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Chasing a dream at full throttle

An 18-year-old is well on his way to becoming a professional motocross racer. But first, he'll receive his diploma.

Published June 1, 2007

John McConnell, a senior at Hernando High, flashes a smile to his parents, Tom and Helen McConnell, before a practice ride at the Dade City Motocross at the Pasco County Fairgrounds McConnell, who wants to pursue a professional motocross career, started riding when he was 13.
[Times photo: Keri Wiginton]
[Times photo: Keri Wiginton]
John McConnell lands a jump while practicing at the Pasco County Fairgrounds last week.

DADE CITY - The graduate roars up, pulls off his helmet and offers a dusty hand.

Like the pro motocross racer he aims to become by year's end, John McConnell is more than happy to spend a few moments talking to the news media between practice rounds at the Pasco County Fairgrounds.

Truth be told, he doesn't really think about the graduation part much, even though he'll be among the 240-some students getting a diploma tonight at Hernando High School.

No, his thoughts have been on motocross pretty much continuously since the night in 2002 when he rode in his first race. And won.

Around that time, his dad, Tom, cut a deal with him: If you want to ride, you had better get yourself on the honor roll and stay there. So he did.

"I've been maintaining A's and B's in school," John says. "But I basically daydream about racing."

Those dreams, like his career plans lately, have been running in fast motion.

He's racking up the points he'll need for professional status and figures he'll reach that milepost by year's end. He has two sponsors - Capital Car Sales in Tarpon Springs and Action Honda in Hudson - that supply him with fresh bikes.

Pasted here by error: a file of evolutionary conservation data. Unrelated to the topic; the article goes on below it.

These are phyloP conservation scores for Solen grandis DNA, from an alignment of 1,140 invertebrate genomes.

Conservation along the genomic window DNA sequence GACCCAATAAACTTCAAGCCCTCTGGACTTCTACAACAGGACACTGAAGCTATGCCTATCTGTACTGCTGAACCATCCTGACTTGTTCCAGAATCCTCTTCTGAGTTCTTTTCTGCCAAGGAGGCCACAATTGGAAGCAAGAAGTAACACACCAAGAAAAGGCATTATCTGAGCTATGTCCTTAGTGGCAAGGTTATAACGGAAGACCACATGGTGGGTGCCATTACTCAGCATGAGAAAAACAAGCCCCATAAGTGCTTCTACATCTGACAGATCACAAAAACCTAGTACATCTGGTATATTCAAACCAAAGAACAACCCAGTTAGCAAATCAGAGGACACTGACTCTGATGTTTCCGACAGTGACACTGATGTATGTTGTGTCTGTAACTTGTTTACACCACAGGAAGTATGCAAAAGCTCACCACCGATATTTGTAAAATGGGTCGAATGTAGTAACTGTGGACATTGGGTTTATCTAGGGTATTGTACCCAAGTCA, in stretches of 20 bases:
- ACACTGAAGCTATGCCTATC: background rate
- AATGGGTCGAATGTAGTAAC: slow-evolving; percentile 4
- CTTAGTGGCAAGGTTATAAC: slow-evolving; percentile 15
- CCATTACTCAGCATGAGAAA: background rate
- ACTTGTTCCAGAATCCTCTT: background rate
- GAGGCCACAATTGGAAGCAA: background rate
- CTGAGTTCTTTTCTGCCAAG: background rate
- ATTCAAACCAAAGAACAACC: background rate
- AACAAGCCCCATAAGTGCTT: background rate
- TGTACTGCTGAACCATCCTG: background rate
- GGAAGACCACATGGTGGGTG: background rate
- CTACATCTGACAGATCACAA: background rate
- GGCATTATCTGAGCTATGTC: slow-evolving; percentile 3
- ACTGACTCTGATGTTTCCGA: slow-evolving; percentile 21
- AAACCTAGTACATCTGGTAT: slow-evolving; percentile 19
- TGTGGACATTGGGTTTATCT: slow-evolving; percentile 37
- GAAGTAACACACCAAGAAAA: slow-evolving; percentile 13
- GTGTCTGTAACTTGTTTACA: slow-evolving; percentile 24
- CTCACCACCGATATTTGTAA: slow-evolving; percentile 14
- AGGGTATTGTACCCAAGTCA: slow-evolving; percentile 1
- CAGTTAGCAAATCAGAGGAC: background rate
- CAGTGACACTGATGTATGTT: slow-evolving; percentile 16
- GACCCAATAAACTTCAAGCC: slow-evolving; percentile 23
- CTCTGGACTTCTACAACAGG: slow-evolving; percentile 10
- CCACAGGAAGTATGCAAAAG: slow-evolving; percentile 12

On a good weekend, the 18-year-old earns $1,000 and spends most of it on travel to Virginia or Oklahoma or somewhere else on the dirt-track circuit. In 2004, he went to the Amateur National Motocross Championships in Tennessee, where he placed as high as 15th and even got his bike impounded for testing by race officials - just as the pros do.

And how much might he earn as a pro?

"Millions," he blurts out, before thinking better of voicing such dreams. Plenty of middle-ranked pro riders make a good living at it, he adds, and there's always motocross teaching to fall back on.

He's also got his share of battle scars: a separated shoulder, a broken collarbone, bad knees, bad wrists.

"I broke my left hand, and they still wanted me to write," John says, recalling one injury that did not excuse him from homework at Hernando High. He became a righty.

His parents worry about the possibility of a career-ending accident. But they're behind him all the way.

"Most of us don't get to follow our dreams," says his mom, Helen. "This is his dream. He can always go to college."

It's time for another practice race, and John excuses himself to get ready.

Standing above the track near the starting line, his parents do some more worrying.

"The hardest time for me is the starts," Tom says, describing the sprint to the first turn. "You've got 40 guys going wide open to get there first. Usually, I don't watch."

There was a rough patch around Christmas, when John seemed to lose his confidence.

"I really thought he was going to quit," Tom says, describing the "bad feelings" that followed a switch of sponsors and bikes, from Honda to Kawasaki.

But they returned to their old sponsor, Kenny Arturo - "savior, godsend, dream-saver," Tom calls him - and their son got his groove back.

Helen nods silently, keeping her eyes on the starting line. It's just a practice, but still. ...

The racers explode off the line with a dusty roar.

"That's him out front," Tom says, as his son pulls far ahead of the pack, riding with no fear.

Tom Marshall can be reached at or 352 848-1431.

[Last modified May 31, 2007, 22:17:48]

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